Travelling in Italy: practical advice
Compared to the rest of the world, travelling in Italy has never been very simple. The road infrastructures are not of the highest level and very often trying to reach a destination can become a difficulty just by the misunderstandings of the traveller. More so, there is a certain diffused malpractice that the tourist (especially the foreigner who doesn’t speak Italian) always gets “ripped off” or “taken for a ride”. To avoid this, it is better that you arrive prepared and follow certain valid, general rules which apply more or less everywhere.
If you are already in Italy the most comfortable way to reach Venice is by train. From almost all the main Italian cities it is possible to get a high-speed train and reach Venice getting off at the Venice S. Lucia Station located in the centre of Venice old town. If you don’t have heavy luggage, coming out of the station you can proceed directly on foot or catch a ferry boat. The ferry station is located exactly in front of the train station and the same goes for the ticket office.
If you are planning on not walking too much but rather getting around by ferry it is better to purchase a day ticket or even a 2/3 day pass to save a bit of money. Calculate that a one-way ticket costs 7 euros!
On the Venice transport website http://actv.avmspa.it/it you will find the hours and the routes of the ferries. Getting around on the ferries is comfortable but slow, especially if taking the one which stops at each station. If you arrive in Venice by aeroplane, from the airport you should take the N.5 Bus which takes you to the S. Lucia Station.
There are combined tickets which include return fare to and from the airport (for details visit http://www.veneziaunica.it/it/e-commerce/services).
Ferries operate 24 hours a day (of course the number of operating routes is slightly more limited at night) If it is not necessary, avoid getting the taxi boats (very often also illegally run) which can cost up to 50/60 euros a trip.
If you arrive by plane in Milan there are various connections depending on the airport of arrival. Linate Airport is the only airport in the city, if you arrive here you can catch the Express Bus 73 which leaves you in San Babila Square (500mt in front of the Duomo) taking about 20 minutes. If you arrive at Malpensa, from terminal 1 you have two options: the “Malpensa Express” train arriving at Milan Cadorna or Milan Central Station (45’ – 50’) or the bus (1hr) arriving at Central Station. From Terminal 2 (only Easyjet flights) there is only the option of the bus which arrives at Central Station. Finally, even if you arrive at the Orio al Serio (Bergamo) Airport there is a bus for Central Station (45’) .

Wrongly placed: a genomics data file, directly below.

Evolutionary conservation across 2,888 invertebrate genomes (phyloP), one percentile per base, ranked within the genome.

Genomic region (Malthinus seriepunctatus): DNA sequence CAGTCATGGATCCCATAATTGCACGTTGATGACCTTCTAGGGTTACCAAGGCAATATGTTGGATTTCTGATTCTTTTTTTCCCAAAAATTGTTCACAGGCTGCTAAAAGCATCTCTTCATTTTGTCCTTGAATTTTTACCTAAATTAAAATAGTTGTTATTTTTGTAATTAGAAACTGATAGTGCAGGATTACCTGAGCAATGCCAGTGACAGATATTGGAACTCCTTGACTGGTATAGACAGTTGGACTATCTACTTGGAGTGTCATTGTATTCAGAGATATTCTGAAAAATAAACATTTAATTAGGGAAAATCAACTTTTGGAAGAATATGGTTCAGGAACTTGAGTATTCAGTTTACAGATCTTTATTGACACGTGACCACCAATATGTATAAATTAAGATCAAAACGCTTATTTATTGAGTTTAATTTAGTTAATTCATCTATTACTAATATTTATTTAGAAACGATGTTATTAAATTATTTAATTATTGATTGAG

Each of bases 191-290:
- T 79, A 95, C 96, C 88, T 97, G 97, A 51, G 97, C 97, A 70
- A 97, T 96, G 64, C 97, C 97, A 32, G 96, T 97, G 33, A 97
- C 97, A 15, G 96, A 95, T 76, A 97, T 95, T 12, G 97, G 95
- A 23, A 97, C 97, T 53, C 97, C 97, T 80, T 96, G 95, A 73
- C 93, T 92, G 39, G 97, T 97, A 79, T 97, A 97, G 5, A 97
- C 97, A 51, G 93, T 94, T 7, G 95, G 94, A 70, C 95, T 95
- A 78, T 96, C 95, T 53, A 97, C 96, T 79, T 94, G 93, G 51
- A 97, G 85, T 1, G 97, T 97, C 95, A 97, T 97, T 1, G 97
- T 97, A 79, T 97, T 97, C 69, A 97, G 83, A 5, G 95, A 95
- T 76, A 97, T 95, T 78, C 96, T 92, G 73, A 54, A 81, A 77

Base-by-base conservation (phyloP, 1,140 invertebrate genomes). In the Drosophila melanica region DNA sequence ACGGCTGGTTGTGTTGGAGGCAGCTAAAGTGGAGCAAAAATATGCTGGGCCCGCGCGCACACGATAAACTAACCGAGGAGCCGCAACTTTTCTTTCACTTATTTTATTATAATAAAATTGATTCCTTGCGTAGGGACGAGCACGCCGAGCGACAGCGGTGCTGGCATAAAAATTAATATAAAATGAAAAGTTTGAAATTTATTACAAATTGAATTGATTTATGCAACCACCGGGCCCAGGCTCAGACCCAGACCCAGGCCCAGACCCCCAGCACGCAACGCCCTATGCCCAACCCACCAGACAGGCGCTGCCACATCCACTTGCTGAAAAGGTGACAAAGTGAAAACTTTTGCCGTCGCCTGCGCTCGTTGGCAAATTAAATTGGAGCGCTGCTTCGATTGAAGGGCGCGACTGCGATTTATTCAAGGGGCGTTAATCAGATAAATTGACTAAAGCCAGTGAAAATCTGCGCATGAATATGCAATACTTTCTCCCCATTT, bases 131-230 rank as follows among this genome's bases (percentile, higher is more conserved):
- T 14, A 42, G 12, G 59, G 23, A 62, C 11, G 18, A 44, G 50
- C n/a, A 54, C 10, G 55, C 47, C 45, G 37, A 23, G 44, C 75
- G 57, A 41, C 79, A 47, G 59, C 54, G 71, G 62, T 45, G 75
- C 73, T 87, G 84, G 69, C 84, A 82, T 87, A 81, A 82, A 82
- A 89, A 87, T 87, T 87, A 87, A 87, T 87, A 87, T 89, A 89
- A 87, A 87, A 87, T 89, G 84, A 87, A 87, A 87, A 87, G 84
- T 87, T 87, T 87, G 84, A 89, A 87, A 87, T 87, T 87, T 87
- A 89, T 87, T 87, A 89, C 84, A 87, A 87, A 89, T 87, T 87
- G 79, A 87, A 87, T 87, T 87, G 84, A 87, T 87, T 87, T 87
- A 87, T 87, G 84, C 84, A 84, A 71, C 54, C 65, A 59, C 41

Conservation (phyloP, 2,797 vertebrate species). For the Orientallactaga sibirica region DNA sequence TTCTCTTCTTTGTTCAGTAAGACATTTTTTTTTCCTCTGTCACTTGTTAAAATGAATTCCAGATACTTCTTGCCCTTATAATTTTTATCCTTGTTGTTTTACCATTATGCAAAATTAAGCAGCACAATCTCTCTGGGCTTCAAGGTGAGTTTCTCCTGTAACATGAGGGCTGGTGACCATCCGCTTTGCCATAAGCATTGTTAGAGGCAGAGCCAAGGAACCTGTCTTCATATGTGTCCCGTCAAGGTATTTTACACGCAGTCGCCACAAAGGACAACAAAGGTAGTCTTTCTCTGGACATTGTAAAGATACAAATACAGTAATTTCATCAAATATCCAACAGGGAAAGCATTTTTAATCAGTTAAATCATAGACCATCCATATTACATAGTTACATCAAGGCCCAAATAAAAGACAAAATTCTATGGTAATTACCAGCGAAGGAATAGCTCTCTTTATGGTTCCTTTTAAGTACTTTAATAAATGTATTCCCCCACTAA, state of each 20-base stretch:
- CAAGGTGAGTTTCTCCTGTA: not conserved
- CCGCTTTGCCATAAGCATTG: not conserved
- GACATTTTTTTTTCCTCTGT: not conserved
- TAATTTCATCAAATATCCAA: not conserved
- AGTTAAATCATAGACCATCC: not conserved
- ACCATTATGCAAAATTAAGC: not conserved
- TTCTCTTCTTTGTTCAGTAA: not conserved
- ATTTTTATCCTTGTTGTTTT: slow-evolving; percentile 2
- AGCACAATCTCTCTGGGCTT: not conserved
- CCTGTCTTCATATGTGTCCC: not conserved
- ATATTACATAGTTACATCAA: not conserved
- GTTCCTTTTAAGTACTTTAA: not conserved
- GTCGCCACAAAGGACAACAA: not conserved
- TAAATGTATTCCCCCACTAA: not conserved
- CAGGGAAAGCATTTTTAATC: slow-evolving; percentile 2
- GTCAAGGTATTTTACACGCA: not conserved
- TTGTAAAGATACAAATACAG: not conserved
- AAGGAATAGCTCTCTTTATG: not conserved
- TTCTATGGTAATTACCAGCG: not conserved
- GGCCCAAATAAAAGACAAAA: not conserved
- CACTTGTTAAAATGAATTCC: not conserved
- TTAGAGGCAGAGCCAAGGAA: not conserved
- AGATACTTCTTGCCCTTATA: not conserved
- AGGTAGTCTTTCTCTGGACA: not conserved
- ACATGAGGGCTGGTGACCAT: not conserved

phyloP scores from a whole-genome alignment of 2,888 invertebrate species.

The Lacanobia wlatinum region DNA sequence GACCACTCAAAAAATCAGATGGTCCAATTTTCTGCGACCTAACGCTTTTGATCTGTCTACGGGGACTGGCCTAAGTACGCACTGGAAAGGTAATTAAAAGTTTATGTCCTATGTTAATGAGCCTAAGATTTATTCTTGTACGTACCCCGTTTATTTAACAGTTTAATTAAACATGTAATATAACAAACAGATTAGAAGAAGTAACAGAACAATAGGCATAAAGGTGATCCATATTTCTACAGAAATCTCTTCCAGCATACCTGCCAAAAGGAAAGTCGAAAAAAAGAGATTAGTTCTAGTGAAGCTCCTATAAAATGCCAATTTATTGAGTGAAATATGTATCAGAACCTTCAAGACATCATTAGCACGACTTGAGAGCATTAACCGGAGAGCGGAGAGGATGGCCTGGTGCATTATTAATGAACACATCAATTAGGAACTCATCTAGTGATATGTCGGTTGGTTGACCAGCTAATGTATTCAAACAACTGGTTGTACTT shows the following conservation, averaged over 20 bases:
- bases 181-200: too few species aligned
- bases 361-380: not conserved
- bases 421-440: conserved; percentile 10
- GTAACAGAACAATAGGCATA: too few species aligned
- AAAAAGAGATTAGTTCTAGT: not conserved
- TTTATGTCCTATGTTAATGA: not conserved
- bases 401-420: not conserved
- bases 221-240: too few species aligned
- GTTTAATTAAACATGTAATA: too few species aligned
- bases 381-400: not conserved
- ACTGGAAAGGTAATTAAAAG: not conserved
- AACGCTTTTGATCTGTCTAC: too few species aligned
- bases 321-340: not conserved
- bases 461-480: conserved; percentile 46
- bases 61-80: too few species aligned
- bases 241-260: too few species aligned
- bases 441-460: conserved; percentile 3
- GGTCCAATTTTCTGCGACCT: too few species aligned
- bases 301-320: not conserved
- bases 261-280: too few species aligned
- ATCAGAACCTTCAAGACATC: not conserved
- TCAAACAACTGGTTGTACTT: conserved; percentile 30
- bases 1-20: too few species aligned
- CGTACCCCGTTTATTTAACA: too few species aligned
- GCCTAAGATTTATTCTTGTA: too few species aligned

Getting around Milan, compared to other Italian cities, is actually very simple. There are 5 metro lines which cover the breadth of the city, many buses and trams which pass by regularly (download the app “MuoviMi” or “ATM” to calculate your routes) An ecological alternative is that of hiring a bicycle with the bike-sharing system (www.bikemi.com) – daily pass 4,5 euros, weekly 9 euros; there are many stations all over the city and there are a good number of bike lanes (sadly not all are continuous though)
Unlike Milan, Rome is much more disorganised and chaotic. The public transport is insufficient and there is an abundance of traffic. If you arrive by aeroplane, from Fuimicino Airport you can catch the train to Termini Station or Tiburtina Station (which also does intermediate stops at Rome Ostiense and Nomentana Station, about 1hr) Alternatively there is a bus which arrives at Termini Station (1hr) If you arrive at Ciampino Airport however, there is only the bus which takes you to Termini Station.
Rome has 2 metro lines (Line A and Line B), for the rest you are better off going by foot if you don’t want to have to wait for up to 30 minutes for buses and even risk being pick pocketed. Having said that, avoid the N.64 bus which goes from Termini Station to San Pietro, or be sure to be very vigilant! Most passengers are pick-pocketers who steal from the tourists who are intent on seeing the beauty of Rome from the window. Regarding the subject of taxis, please refer to the section dedicated to this subject (see below), even more so because in Rome you could wait half an hour or more to find a taxi.